All Of Me is the headline show at this year’s Scottish Mental Health Arts Festival. Winner of the Mental Health Fringe Award in 2019, it is finally on tour across the UK and will be showing at the Tron Theatre in Glasgow with SMHAF this Thursday to Saturday.
Written and performed by Olivier Award nominee Caroline Horton, it is an intimate and absurd exploration of wanting to live, wanting to die and what can happen if we sit together with the dark. Grudgingly hopeful, occasionally funny, Caroline reunites with director Alex Swift (Mess) to bring you an unapologetically dark show about dark things.
Caroline spoke to us ahead of the show coming to Glasgow this week.
How are you feeling about being back in front of audiences after two years of lockdown?
It’s amazing. I feel very grateful to be finally touring this show that we opened in 2019. And I’d really missed performing.
I mean, my relationship with the show has definitely shifted because how could it not have? Because the world has changed and also my small world has changed because I had a kid last year.
All of Me had a hugely positive response in 2019. Have there been particular reactions that have stayed with you?
I was surprised in a way that this dark, strange, sad (occasionally also funny btw) and extremely personal show had such a positive response when we opened in Edinburgh. I think I expected it to be more marmite.
And personally, some artists I really really admire came to see it in Edinburgh and loved it which meant an enormous amount. Also I remember when Holly Williams’ 5 star review in The Independent came out – I think it was our first review – and I was so glad it had been deeply understood in the way I’d wanted it to be.
More recently a couple of people have come to see it and then come again two weeks later which feels like the biggest compliment.
Sometimes when people close to me see it they feel worried so that can be complicated but I am actually very safe within the shape of the show.
One of the most powerful things about All of Me is its refusal to provide a hopeful or reassuring resolution to a story about living with depression – the show even begins with a series of apologies about how bleak it’s going to be. Can you talk a bit about why you took that approach? You did something similar in Mess.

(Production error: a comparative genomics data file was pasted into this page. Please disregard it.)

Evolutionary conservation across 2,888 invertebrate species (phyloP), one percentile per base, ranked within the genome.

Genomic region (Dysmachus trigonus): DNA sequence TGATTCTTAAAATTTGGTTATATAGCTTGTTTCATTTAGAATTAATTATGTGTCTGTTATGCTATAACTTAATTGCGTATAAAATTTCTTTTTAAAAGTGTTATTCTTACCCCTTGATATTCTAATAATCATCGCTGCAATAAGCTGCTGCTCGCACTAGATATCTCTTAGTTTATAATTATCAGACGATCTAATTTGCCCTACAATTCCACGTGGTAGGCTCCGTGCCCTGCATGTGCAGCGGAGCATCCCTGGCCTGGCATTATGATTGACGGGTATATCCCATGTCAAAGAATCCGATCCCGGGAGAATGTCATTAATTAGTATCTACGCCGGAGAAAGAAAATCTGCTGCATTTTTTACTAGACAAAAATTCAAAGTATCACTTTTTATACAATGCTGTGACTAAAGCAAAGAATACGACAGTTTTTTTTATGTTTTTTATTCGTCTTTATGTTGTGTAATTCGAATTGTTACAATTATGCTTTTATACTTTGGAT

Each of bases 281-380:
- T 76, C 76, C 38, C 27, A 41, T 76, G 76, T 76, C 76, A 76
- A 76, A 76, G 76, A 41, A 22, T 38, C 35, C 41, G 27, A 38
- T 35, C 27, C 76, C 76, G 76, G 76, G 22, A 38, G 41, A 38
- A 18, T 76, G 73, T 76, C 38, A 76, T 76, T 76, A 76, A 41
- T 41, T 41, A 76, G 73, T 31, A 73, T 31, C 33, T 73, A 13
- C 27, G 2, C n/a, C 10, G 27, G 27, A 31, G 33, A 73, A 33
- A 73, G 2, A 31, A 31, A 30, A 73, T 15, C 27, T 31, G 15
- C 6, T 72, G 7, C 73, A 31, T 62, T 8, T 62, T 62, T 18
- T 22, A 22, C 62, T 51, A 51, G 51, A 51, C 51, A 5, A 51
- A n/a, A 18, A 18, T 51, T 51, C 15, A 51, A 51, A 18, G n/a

It just feels true – since making Mess ten years ago – I have been really really keen to complicate the ideas around recovery, especially in relation to mental health. And I believe it more the older I get that I can hold a big darkness and a big light at the same time and that that is ok.
How do you look after your mental health while performing a show like this?
Since 2013 I have worked with an Artist Wellbeing Practitioner – Lou Platt – she is available to the team during the making and then when touring work. She provides a space to help contain anything that’s feeling hard – and often helps open up the material too – it feels like a cross between therapy and dramaturgy.
The past few years have seen a conspicuous increase in the number of theatre shows in which artists explicitly address their own mental health; our 2019 Mental Health Fringe Award shortlist also featured powerful, sometimes harrowing work by Bryony Kimmings and Richard Gadd. How do you feel about this development?
I think these stories help people feel less alone as well as being great pieces of art. And slowly our collective shame is diminished. It’s just human experience after all.
Do you feel differently about this show after two years away from it – two years which have presented all kinds of new challenges to everyone’s mental health? Do you think you would have made it differently now?
Yeah like I said before, the wider world’s changed and my world’s changed so yes, it’d be different I’m sure, but when me and the director, Alex Swift, came back to it in January this year, it still made sense to us and moved us and so on. We decided to acknowledge that it was made pre-pandemic in the opening – and that I am renegotiating my relationship with the show now in 2022. But the show was always built from cast off versions of itself as my mental health waxed and waned during the making process, so that idea of returning to it and shifting my relationship with it was already built in.
Lockdown has made a lot of people reassess the way they live and work. How has it been for you?
Having a kid has changed things of course but I was already working more from home because of the pandemic. I’m glad that now I’m mixing up the writing and Zoom work with in person and performance work again – I like the mix. I’ve also gone back to studying – restarting my psychotherapy training – which I am loving although it’s a long journey.
What are you doing next?
I’m slowly slowly making a show about motherhood whilst working on other people’s projects mainly either as a director or writer. I do more and more mentoring work with artists too, which I really love.
All Of Me is showing at the Tron Theate, Glasgow from Thursday 19 to Saturday 21 May at 7.30pm. Tickets are £19 / £16 / £14.50. Book at tron.co.uk/shows/all-of-me or call the box office on 0141 552 4267.
Image Credit: Ed Collier